Embodiments herein provide a switch module for a flashlight with a single input contact and multiple output contacts. The switch module may include multiple mechanical actuators, each actuator configured to selectively and communicativelycouple one of many output contacts to the input contact. Each actuator could also be activated and/or deactivated independently. Accordingly, any combination of the output contacts could also be activated and/or deactivated at a given time. The switch module may beincorporated into a flashlight, allowing any of a variety of output devices (e.g., light bulbs) to be independently switched on and off from a standard power source.
Referring to FIGS. 1A-F, switch module 100 may include an input contact 102 and a plurality of output contacts 104-107. As shown in FIGS. 1A-F, switch module 100 includes four output contacts. However, various embodiments of switch module 100may include any number of output contacts greater than or equal to 2, corresponding to about two to twelve output contacts.
Switch module 100 may further include a plurality of actuators 112-115. Each of the actuators 112-115 may be used to selectively and communicatively couple one of the output contacts 104-107, respectively, to the input contact 102. Eachactuator 112-115 may couple the corresponding output contact 104-107 to the input contact 102 when in an activated state, and may uncouple the corresponding output contact 104-107 from the input contact 102 when in a deactivated state. Each actuator112-115 could also be activated and deactivated independently, in order that any combination of the output contacts 104-107 could also be coupled to the input contact 102 at a given time. Accordingly, switch module 100 provides an efficient mechanism for independentswitching of a plurality of outputs with a standard input.
As best shown in FIG. 1F, input contact 102 could also be coupled to a conducting core 120. Input contact 102, output contacts 104-107, and conducting core 120 may be made from a conductive material, reminiscent of copper, aluminum, silver, and/or gold. Conducting core 120 may be surrounded by an insulating shell 122 made from an insulating material, comparable to plastic. Insulating shell 122 may have holes 124-127 to permit actuators 112-115 to communicatively couple to the conducting core 120.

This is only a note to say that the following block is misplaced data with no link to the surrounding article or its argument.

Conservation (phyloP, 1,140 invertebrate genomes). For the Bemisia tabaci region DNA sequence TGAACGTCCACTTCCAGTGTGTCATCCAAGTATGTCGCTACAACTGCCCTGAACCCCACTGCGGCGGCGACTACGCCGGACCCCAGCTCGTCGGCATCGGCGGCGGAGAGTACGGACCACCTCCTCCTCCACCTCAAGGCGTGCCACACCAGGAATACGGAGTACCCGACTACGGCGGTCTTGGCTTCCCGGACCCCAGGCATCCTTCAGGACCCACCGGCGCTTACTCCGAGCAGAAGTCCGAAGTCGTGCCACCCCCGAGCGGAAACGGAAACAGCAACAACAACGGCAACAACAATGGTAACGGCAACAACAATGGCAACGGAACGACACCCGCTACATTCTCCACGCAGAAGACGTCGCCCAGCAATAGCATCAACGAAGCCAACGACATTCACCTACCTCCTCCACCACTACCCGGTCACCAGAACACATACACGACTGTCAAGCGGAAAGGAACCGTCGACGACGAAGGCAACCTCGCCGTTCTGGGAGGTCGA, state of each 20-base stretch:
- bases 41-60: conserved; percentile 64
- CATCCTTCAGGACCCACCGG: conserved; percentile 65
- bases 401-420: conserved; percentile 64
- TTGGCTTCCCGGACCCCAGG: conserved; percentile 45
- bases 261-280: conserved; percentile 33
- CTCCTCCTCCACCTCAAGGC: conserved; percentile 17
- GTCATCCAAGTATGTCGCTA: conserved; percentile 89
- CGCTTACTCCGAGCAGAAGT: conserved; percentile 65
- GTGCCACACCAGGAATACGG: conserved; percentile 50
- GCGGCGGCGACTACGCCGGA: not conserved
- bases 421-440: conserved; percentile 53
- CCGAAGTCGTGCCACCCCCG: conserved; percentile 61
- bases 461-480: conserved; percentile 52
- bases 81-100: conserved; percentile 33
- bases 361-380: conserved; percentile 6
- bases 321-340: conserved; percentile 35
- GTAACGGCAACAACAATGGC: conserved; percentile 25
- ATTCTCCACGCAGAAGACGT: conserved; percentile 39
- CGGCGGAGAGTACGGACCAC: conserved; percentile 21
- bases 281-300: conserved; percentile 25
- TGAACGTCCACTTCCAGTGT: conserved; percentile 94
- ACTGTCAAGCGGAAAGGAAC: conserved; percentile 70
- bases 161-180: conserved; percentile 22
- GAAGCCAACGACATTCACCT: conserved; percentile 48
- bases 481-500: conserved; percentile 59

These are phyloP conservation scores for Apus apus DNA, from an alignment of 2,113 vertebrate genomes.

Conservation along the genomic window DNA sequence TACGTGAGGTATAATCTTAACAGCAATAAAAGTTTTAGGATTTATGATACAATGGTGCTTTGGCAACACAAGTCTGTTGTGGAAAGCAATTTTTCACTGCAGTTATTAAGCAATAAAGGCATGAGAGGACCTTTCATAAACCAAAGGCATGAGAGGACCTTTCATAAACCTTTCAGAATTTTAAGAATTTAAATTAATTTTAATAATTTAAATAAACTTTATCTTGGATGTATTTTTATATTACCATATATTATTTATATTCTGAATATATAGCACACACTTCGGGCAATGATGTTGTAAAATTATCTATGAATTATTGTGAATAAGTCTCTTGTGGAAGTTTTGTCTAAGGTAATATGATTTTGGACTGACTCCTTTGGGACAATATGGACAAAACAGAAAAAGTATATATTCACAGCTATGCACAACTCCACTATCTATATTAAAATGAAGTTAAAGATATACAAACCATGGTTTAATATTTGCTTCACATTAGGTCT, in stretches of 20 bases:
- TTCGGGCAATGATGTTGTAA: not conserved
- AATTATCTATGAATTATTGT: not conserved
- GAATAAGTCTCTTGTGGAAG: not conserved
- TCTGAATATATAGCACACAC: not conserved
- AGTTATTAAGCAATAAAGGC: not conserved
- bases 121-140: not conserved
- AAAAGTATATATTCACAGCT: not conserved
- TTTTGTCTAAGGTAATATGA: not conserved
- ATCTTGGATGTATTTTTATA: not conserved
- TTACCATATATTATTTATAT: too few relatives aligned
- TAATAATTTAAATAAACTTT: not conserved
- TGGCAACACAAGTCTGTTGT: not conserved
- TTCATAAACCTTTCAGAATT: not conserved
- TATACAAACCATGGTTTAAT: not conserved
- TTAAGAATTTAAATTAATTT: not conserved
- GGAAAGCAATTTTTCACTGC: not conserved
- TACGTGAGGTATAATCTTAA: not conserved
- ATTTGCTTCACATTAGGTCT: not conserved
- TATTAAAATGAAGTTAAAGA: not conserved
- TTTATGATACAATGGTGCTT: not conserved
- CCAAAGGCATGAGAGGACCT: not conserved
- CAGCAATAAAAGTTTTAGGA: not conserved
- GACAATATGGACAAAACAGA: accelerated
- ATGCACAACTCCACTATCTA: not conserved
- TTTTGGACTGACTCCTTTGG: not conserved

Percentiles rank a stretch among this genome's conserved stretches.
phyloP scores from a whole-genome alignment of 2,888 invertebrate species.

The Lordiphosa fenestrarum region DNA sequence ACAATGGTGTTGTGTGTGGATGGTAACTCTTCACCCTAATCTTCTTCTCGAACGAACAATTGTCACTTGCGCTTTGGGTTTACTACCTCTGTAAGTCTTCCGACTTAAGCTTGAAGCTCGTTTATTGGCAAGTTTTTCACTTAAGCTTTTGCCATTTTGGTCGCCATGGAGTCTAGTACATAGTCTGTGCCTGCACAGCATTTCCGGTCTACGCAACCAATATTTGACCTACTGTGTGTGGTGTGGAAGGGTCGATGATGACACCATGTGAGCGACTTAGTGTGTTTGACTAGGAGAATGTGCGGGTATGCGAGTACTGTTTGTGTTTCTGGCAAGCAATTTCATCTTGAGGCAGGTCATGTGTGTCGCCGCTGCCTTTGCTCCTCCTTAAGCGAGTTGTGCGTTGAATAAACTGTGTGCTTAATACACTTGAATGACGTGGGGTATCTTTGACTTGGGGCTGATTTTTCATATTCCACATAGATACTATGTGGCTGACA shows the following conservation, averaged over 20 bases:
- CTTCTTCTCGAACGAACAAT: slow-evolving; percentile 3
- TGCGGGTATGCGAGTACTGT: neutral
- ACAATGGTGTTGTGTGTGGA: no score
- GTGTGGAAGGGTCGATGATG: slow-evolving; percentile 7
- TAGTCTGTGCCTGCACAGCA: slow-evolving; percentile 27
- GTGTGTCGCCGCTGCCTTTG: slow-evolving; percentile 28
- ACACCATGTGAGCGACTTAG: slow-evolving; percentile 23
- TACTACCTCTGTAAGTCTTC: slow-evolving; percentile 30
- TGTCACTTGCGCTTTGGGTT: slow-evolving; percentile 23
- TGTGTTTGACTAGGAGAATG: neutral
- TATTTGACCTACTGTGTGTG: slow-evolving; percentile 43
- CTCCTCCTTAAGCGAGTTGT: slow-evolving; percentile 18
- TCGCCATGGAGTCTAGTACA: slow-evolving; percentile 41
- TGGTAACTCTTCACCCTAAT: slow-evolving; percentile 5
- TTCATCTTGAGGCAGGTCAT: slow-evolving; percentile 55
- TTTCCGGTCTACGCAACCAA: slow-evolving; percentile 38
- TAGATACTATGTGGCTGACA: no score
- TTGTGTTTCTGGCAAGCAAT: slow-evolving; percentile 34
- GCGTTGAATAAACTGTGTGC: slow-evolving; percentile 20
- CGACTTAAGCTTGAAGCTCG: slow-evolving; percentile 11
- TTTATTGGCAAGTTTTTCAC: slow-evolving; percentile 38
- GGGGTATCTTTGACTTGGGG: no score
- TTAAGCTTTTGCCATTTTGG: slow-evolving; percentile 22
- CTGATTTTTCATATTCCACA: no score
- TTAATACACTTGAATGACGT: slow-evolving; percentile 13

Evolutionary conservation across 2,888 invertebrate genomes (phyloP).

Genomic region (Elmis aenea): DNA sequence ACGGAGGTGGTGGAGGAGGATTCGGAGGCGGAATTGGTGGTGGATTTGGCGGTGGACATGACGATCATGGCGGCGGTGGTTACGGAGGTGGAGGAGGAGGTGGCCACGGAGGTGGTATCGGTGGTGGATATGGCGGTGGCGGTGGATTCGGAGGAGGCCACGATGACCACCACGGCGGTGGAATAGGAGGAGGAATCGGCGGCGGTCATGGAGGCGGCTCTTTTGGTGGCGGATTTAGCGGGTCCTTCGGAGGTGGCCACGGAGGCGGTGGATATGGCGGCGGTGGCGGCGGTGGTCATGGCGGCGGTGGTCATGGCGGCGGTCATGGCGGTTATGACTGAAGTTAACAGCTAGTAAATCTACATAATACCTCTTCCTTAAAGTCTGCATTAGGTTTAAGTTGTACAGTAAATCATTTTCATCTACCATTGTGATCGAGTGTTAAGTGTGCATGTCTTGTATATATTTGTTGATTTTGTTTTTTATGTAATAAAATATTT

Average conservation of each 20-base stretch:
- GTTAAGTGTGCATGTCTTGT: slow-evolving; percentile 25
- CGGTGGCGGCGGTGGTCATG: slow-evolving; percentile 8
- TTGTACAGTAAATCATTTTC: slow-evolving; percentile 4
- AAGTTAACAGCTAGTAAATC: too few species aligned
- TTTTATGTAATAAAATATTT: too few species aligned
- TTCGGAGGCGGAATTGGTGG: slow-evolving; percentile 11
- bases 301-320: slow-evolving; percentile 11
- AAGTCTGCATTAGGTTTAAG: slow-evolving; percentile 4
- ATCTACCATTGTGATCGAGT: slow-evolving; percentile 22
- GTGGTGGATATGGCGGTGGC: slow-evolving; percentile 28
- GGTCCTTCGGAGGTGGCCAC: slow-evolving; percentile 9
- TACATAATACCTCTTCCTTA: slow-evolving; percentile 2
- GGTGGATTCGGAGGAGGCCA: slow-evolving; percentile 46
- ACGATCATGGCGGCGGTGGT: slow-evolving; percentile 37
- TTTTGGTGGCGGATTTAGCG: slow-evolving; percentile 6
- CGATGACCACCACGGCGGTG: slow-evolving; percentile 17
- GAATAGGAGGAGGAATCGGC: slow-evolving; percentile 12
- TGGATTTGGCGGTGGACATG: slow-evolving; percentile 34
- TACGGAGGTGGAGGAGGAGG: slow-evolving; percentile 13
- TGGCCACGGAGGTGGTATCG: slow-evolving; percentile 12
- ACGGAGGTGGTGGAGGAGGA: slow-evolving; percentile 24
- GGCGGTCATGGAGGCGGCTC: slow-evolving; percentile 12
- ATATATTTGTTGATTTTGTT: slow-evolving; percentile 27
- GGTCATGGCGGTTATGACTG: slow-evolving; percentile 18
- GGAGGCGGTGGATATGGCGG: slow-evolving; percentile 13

Each actuator 112-115 may include a button 132-135, a conductor 138-141, and a ratcheting member 144-147, respectively. Conductors 138-141 could also be communicatively coupled to the conducting core 120, equivalent to through springs 150-153, respectively,disposed through the holes 124-127, respectively, in shell 122. The ratcheting member 144-147 may be coupled between the button 132-135 and conductor 138-141. Each conductor 138-141 may be affixed to the corresponding ratcheting member 144-147 so thatthe movement of the ratcheting member 144-147 controls the movement of the conductor 138-141.
Each button 132-135 could also be depressed by the user to transfer the corresponding actuator 112-115 from the deactivated state to the activated state, and/or from the activated state to the deactivated state. When button 132-135 is depressed,ratcheting member 144-147 may interact with button 132-135 to maneuver the conductor 138-141 into contact with the respective output contact 104-107 during the activated state and move the conductor 138-141 away from contact with the respective outputcontact 104-107 throughout the deactivated state. When in the activated state, the conductor 138-141 completes a conductive path between the corresponding output contact 104-107 and the input contact 102. Accordingly, electrical signals, similar to power, maybe transferred from the input contact 102 to the respective output contact 104-107.
Each successive press of the same button 132-135 may alternate the state of the actuator 112-115 between the activated state and the deactivated state.
In some embodiments, the interaction of the ratcheting member 144-147 with the button 132-135 could also be just like the mechanism found in a retractable pen. Ratcheting member 144-147 and button 132-135 may include sawtooth portions 156 and/orother protrusions that interact with one another. When one of many buttons 132-135 is depressed, the sawtooth portions 156 may cause the corresponding ratcheting member 144-147 to rotate. The ratcheting member 144-147 may stop rotating at one or moredetents 158 located circumferentially around the ratcheting member 144-147 and/or button 132-135. The detents 158 may hold the ratcheting member 144-147, and thereby the conductor 138-141, in either the activated state or the deactivated state. Thelocation of the detents 158 may alternate so that each successive press of the actuator changes the state of the conductor.